Very good news. The widow of slain civil rights activist Medgar Evers will deliver the invocation at President Barack Obama's inauguration. Myrlie Evers-Williams will become the first woman and "layperson rather than a clergy member" to deliver the prayer that precedes the presidential oath of office, reports The Washington Post.
This year is the 50th anniversary of the murder of Evers, who was the NAACP’s Mississippi field secretary at the time of his death. Myrlie Evers-Williams spent decades fighting to win a conviction of her late husband’s shooter, and served as chairman of the NAACP in the 1990s.
The inaugural committee [announced] that the benediction will be given by conservative evangelical pastor Louie Giglio, founder of the student-focused Passion Conferences, which draw tens of thousands of people to events around the world. The contrasting choice of speakers are typical of a president who has walked a sometimes complicated path when it comes to religion — working to be inclusive to the point that critics at times have questioned his faith.
In a statement released by the inaugural committee, the president said the careers of Evers-Williams and Giglio "reflect the ideals that the Vice President and I continue to pursue for all Americans - justice, equality and opportunity."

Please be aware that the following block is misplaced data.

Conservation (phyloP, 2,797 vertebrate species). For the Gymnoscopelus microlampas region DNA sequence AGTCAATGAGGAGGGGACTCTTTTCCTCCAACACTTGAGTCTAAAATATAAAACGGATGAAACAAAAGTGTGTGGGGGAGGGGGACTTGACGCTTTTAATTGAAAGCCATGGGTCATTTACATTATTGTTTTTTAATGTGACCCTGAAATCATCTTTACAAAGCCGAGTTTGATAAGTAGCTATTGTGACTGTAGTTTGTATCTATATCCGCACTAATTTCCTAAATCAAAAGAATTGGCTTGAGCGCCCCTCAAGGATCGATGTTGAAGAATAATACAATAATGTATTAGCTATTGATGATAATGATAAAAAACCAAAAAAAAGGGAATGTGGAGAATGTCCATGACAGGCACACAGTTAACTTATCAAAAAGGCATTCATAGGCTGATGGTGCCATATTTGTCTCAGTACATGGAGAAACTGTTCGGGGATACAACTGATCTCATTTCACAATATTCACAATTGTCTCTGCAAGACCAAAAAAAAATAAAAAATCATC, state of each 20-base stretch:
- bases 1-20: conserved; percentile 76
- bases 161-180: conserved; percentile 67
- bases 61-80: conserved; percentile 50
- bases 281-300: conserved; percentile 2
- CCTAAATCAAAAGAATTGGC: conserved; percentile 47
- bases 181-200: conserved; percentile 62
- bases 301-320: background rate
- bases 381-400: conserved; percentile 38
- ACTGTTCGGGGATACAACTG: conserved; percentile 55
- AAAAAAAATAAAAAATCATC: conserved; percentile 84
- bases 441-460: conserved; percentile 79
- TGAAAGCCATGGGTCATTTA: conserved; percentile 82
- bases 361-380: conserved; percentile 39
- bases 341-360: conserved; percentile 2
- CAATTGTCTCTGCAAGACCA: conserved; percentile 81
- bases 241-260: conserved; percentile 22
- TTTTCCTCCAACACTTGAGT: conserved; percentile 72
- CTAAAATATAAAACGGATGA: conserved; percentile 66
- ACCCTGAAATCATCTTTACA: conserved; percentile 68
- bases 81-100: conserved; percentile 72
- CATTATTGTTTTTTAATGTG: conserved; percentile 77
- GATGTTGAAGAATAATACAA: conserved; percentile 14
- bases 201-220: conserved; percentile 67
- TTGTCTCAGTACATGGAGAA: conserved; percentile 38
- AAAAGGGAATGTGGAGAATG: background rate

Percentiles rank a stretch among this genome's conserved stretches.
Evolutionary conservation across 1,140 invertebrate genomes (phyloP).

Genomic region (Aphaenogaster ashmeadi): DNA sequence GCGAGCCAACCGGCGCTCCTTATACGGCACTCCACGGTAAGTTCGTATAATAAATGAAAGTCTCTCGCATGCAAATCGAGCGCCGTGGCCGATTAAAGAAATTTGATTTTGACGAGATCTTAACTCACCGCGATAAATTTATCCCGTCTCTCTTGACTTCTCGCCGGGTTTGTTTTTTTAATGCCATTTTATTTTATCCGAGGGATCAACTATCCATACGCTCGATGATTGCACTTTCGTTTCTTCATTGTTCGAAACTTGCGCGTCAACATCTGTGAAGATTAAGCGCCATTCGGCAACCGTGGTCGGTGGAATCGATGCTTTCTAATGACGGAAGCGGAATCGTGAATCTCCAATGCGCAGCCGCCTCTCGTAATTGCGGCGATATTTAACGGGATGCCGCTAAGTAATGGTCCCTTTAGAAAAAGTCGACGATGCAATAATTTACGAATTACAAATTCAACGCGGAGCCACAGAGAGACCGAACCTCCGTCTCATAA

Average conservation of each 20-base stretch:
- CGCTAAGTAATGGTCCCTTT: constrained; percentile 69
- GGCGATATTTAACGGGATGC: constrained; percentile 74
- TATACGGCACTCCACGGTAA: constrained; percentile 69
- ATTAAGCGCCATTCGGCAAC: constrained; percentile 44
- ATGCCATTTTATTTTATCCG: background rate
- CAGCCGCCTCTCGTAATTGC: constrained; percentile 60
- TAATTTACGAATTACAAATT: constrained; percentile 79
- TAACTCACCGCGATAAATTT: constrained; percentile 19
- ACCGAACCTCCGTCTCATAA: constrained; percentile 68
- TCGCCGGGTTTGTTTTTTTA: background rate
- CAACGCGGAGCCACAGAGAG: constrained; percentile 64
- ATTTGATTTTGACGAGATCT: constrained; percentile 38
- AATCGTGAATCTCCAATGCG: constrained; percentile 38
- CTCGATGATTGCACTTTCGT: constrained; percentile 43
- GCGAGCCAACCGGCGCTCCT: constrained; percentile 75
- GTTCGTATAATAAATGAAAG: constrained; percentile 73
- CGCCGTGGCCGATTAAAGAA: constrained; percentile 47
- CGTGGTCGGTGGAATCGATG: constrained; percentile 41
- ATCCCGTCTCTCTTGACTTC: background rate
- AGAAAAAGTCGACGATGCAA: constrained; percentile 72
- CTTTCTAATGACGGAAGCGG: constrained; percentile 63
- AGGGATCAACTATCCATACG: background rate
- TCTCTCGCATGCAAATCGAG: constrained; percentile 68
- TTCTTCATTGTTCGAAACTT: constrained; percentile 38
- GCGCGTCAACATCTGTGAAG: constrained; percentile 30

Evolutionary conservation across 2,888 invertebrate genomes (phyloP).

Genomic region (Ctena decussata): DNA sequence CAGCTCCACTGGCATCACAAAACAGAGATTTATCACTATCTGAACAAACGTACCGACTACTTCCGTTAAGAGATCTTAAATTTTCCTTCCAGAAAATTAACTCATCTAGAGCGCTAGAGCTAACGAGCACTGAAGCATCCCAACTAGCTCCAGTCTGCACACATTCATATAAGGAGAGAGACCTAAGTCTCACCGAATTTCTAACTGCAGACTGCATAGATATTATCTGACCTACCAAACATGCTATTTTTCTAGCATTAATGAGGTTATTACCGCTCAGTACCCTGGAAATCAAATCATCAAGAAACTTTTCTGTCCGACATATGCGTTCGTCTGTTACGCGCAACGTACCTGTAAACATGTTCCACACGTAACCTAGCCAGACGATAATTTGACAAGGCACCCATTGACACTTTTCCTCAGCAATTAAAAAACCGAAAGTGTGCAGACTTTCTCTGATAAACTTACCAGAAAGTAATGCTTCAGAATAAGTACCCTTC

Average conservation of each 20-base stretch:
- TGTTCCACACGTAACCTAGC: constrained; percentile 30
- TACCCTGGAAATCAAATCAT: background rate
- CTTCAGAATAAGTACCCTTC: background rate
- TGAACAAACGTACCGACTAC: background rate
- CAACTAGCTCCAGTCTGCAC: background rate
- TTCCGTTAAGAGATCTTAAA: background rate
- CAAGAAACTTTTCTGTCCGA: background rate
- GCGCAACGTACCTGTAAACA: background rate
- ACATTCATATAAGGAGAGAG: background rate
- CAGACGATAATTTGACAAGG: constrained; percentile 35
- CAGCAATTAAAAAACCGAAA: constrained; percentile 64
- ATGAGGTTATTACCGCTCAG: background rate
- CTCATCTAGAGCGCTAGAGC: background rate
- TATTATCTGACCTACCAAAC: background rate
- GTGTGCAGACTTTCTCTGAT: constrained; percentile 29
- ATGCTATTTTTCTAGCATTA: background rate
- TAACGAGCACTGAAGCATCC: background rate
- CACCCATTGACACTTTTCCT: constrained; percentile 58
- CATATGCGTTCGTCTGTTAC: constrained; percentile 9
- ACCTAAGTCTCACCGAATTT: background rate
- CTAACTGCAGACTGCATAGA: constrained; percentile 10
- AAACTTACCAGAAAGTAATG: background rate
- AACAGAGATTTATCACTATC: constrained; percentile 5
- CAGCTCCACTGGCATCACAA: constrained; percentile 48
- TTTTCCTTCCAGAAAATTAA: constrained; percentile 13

Medgar Evers was murdered by a white supremacist in 1963. Evers was the NAACP's first field secretary in Mississippi and was a key player in the fight to overturn segregation at the University of Mississippi, notes the NAACP.
Evers applied to the then-segregated University of Mississippi Law School in February 1954. When his application was rejected, Evers became the focus of an NAACP campaign to desegregate the school. ... [The] case was aided by the U.S. Supreme Court ruling in the case of Brown v. Board of Education. The University of Mississippi was finally forced to enroll James Meredith in 1962."
Said Evers-Williams in a statement: "I am humbled to have been asked to deliver the invocation for the 57th inauguration of the President of the United States—especially in light of this historical time in America when we will celebrate the 50th Anniversary of the Civil Rights Movement."